ACDSee first began manufacturing image-editing software for 16-bit Windows computers over 20 years ago and the latest flagship version of ACDSee Pro 6 now offers native 64-bit support for faster processing. At least for Windows users it does; Mac users will need to purchase ACDSee Pro 3 instead as Pro 6 is PC-only. The two versions differ in several ways, although Pro 3 for Mac is also БД-bit and supports Retina displays. As with Lightroom, ACDSee Pro 6 offers non-destructive editing, which means the software will keep the original copy intact, saving all your edits instead. In addition to the usual range of basic adjustments there’s also a non-destructive brush tool, although it isn’t quite as flexible as the one in Lightroom 5. It’s all quite neatly laid out too, with the option to move panels around your screen to create a workspace that best suits you. Overall. Pro 6 offers a good package at a decent price.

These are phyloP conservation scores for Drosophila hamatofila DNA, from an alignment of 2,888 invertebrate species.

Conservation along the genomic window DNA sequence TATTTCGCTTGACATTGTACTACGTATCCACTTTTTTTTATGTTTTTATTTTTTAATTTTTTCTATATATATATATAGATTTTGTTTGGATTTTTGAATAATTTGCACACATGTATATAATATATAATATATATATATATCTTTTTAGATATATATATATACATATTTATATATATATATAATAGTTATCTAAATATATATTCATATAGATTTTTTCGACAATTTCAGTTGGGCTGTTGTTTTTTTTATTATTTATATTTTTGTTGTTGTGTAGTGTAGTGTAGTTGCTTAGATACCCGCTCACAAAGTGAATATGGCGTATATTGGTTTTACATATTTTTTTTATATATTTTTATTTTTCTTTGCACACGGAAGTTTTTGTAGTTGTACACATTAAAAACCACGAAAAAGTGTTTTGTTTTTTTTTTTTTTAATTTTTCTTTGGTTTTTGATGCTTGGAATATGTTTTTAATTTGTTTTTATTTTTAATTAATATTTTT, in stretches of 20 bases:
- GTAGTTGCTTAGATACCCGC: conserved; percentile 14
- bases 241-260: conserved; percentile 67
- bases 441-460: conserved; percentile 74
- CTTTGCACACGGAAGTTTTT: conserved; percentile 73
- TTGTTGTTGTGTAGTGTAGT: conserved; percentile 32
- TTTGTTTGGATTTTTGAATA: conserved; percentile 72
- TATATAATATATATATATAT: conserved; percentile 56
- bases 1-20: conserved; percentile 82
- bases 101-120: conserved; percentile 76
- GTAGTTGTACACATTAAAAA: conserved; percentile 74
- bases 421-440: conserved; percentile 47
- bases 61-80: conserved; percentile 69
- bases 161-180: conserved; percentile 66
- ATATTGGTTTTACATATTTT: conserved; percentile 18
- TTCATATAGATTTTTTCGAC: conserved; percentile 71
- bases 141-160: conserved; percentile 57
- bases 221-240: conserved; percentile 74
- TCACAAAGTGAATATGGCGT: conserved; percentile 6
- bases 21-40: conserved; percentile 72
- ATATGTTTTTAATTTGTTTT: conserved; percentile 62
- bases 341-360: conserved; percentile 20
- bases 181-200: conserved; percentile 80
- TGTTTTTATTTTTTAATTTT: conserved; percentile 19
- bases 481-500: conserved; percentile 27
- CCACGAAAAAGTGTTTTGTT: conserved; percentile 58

DxO Labs is the French company behind the respected sensor and lens-testing website DxOmark, which objectively scores digital camera equipment based on stringent lab tests. Making use of the information gained as a result of this process DxO also produces software products, with DxO Optics Pro 8 being the flagship. It’s primarily an image-optimising application, so there’s no support for layers or local adjustments. As a first port of call for unconverted Raw files though it’s excellent. The way it works is that the software reads the metadata within each image presented to it to determine the camera model and lens that was used to take the picture. From here the software will automatically correct any optical impurities, including distortion and chromatic aberrations, and can also eliminate noise while increasing the resolution of fine detail to optimum levels. You can choose to do all this automatically or you can, of course, optimise your images manually.